Yes, Head Lice Do Bite

When parents learn one or more of their children have become victim to a lice infestation it can lead to many questions. One of the most common questions we get at Lice Clinics of America is a simple one, “Do lice bite?”

Yes, head lice do bite. In fact, they bite a lot. An adult louse will feed on human blood 5 to 6 times per day to survive. Each time they use small, sharp teeth at the end of a tube that acts as its mouth. The louse will use this tube as a suction cup, cling to the skin of its host, and insert the sharp teeth to penetrate the skin and feed on blood. The average person who is a carrier for head lice has 10-12 adult lice on their scalp. That means on average they will be bitten at least 50 times per day that they are infected.


Do Nits Bite?

Nits, or lice eggs do not bite. They are laid at the base of the hair shaft, as close to the skin as possible to provide warmth and moisture to the egg as it develops. As adult lice reproduce, their numbers can drastically increase more quickly than you might think. Nits hatch within 7-9 days and once they are born will be actively looking for life-sustaining blood to help them grow. Adult females lay up to 6 eggs per day. You can see how quickly this problem can spread if left untreated.


Saliva Traces On Skin Cause Itching

Not only will the bites cause irritation from the broken skin, but when head lice suck out blood they actually also inject saliva that prevents the blood from clotting while they eat. This saliva can leave traces on the skin which some people show allergic reactions to. Not everyone shows irritations from the saliva, but many people do. This is why itching is one of the first major symptoms of a head lice outbreak. The combination of biting and saliva remnants can create one nasty itch.


Hooked Claws Cause Itching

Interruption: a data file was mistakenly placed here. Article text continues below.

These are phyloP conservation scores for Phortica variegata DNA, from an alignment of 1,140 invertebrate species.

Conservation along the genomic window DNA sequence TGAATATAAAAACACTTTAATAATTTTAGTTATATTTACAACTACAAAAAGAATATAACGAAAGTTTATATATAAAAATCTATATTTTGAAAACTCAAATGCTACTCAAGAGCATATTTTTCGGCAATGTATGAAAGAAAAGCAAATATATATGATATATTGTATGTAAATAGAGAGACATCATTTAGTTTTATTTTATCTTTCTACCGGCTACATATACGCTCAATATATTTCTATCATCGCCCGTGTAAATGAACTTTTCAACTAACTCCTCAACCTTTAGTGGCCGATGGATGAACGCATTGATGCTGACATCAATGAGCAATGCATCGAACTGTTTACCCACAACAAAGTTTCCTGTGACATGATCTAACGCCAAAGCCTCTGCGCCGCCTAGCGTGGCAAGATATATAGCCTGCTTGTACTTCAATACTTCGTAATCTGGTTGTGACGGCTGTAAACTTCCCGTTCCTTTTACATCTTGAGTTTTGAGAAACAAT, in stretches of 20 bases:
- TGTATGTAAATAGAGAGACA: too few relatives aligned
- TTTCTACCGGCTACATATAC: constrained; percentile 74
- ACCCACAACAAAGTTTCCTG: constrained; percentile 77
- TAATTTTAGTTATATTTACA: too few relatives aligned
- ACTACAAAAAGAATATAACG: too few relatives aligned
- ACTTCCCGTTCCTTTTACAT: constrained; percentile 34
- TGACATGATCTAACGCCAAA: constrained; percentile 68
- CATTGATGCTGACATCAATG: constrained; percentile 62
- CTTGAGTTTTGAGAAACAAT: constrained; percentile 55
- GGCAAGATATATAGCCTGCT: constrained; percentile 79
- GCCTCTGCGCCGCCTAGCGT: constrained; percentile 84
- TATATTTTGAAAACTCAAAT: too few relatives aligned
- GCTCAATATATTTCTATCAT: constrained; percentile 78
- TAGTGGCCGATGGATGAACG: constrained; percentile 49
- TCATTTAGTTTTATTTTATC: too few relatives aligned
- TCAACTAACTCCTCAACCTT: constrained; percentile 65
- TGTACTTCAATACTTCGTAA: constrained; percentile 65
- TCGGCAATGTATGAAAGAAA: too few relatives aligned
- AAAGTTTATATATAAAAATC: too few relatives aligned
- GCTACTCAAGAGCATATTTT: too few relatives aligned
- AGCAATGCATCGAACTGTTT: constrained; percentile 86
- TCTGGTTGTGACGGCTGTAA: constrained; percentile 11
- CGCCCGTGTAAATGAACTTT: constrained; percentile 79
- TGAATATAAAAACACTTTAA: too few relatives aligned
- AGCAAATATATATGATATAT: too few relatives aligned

Another reason for the itchiness associated with head lice is the fact that they use sharp curved claws attached to the tip of each of their six legs to crawl from hair strand to hair strand around the scalp. They hold on tightly with their crawls and maneuver through the hair, tickling the skin and causing discomfort for their host. They are found most often near the neckline, behind the ears and deep underneath the hair where it is warm and dark.


What Do I Do If My Child’s Head is Itchy?

Using a fine tooth comb, sift through your child’s hair in search of nits. Nits are yellowish small eggs laid very close to the scalp. They will be difficult to see as they are extremely small in size, but often they are removable only when using a fine tooth comb to break them off the hair strand. When a female adult lays her eggs she attaches them with a secretion that adheres them to the strand of hair. This helps the eggs not to fall off and leave the protection of the host’s scalp. If you notice any traces of nits or adult lice, a magnifying glass can be helpful in deciphering what you are actually looking at.


Lice Clinics of America Are Your Professional Source for Head Lice

It can be tricky to diagnose a case of head lice, and much trickier still to remove them. Our Lice Clinics of America staff use the latest technology available in treating head lice with no harsh chemicals. Our method uses hot air to dehydrate and eliminate head lice AND their eggs in a single, one-hour treatment. Call our clinic in St. Charles today to speak with your lice care professionals.



Leave a Comment: